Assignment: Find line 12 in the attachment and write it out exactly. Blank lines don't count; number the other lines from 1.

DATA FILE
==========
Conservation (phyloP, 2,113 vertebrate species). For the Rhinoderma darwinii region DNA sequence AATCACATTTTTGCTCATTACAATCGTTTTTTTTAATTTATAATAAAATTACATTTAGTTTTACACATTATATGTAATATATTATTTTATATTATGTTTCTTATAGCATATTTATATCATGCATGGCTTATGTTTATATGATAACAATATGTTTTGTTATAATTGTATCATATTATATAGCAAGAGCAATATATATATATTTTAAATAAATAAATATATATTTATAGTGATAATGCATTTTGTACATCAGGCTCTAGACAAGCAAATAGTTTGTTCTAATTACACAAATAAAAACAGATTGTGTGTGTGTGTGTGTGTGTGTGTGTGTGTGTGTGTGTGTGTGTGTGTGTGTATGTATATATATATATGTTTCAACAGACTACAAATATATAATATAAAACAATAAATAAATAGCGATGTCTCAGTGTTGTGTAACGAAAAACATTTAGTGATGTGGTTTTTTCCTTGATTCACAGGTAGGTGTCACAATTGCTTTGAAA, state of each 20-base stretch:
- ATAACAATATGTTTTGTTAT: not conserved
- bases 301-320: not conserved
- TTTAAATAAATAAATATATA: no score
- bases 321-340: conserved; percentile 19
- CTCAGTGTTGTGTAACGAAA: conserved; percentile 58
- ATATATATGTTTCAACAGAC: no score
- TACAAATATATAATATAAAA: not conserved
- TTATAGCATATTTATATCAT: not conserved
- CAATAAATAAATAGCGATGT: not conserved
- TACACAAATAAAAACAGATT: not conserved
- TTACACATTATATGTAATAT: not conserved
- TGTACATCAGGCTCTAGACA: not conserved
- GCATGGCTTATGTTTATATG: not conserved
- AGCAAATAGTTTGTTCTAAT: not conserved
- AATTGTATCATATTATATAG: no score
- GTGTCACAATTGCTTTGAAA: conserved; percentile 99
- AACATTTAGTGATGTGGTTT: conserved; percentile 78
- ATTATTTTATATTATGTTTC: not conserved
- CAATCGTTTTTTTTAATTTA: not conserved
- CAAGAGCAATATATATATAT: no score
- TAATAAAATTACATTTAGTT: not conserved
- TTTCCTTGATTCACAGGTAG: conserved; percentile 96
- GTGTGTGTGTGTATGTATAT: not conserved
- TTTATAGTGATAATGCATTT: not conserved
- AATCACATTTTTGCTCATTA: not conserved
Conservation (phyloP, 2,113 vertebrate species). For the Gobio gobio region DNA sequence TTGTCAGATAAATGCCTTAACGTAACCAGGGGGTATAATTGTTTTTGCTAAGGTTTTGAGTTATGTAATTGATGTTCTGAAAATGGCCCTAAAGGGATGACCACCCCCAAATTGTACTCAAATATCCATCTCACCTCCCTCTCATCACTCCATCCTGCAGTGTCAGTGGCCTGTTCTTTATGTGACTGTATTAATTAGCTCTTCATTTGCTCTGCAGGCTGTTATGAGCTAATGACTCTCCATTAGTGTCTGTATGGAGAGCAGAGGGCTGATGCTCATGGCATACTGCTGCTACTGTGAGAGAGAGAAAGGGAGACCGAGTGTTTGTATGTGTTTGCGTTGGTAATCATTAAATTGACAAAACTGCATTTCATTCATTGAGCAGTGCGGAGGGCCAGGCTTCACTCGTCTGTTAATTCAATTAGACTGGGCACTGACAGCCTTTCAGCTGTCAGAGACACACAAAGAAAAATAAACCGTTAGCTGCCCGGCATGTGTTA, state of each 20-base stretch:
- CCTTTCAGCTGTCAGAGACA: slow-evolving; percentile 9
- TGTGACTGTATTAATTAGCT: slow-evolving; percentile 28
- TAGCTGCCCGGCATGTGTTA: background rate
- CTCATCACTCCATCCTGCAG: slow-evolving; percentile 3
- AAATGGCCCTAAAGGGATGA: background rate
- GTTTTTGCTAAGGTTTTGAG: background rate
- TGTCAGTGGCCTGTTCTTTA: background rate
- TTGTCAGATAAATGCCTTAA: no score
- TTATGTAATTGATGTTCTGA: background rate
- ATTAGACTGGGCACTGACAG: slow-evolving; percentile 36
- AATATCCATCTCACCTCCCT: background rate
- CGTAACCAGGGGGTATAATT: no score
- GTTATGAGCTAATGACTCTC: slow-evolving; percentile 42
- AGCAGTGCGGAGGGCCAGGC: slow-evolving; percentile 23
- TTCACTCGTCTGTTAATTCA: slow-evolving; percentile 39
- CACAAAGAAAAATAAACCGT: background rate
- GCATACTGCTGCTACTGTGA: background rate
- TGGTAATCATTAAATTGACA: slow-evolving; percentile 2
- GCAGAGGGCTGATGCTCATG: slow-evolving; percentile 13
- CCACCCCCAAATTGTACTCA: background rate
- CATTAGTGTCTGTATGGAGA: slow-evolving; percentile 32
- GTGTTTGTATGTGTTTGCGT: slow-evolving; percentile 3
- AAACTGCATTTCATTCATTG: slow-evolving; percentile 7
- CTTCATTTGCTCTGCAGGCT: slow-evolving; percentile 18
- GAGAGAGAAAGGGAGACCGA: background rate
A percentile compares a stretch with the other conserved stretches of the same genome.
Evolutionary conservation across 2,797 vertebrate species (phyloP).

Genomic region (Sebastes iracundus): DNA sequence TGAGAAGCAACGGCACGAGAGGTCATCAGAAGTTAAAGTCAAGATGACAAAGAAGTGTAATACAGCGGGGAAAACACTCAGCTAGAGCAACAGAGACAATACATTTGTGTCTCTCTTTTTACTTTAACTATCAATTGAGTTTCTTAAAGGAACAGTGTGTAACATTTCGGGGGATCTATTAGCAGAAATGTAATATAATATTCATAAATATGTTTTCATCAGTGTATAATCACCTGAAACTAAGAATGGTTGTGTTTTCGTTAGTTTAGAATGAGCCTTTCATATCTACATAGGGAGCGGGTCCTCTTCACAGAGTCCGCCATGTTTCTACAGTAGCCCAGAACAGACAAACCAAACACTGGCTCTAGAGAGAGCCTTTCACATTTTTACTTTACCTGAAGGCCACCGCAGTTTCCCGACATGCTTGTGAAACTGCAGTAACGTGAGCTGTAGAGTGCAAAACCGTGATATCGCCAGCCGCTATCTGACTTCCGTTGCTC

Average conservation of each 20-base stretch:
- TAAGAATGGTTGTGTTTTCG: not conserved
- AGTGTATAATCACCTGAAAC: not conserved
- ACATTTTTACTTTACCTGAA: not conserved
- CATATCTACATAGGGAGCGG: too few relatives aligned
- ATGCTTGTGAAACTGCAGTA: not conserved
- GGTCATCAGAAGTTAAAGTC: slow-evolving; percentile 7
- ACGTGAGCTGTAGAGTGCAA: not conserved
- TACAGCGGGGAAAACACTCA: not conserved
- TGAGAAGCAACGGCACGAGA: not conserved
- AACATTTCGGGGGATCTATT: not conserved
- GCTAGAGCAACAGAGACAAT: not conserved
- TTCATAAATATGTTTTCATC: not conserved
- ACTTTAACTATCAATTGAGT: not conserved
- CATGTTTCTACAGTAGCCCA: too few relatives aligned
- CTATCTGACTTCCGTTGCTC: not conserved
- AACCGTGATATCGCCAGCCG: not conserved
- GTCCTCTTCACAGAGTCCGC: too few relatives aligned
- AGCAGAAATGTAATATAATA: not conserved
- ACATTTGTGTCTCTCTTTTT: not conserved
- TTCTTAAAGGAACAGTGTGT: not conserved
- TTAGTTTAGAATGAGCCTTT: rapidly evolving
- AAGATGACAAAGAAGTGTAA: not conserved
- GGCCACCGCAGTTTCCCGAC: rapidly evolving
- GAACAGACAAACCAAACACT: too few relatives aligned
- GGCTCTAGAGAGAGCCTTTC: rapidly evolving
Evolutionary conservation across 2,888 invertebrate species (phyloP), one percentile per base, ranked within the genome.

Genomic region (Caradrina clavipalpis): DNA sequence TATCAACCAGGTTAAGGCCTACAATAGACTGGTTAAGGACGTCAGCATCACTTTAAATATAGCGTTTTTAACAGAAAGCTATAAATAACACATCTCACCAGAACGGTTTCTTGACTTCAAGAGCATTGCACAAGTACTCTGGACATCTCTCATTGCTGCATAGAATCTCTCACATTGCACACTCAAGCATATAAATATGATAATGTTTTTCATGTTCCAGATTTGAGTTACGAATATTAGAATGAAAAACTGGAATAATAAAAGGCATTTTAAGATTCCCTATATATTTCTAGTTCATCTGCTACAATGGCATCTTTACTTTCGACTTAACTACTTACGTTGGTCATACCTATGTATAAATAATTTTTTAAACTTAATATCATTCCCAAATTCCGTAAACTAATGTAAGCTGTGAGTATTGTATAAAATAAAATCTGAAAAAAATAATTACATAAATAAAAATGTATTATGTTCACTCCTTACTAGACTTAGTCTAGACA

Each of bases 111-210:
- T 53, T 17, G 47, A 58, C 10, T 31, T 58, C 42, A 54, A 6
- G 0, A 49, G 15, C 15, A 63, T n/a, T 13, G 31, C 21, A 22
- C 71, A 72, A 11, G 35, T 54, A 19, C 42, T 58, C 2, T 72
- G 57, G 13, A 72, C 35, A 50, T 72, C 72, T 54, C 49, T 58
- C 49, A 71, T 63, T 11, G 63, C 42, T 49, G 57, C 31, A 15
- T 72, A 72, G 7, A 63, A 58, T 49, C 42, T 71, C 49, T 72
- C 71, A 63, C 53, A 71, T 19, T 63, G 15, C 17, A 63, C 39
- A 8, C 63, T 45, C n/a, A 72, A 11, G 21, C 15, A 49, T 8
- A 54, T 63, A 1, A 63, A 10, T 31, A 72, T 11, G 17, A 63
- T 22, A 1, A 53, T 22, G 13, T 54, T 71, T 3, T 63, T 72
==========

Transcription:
- TTACACATTATATGTAATAT: not conserved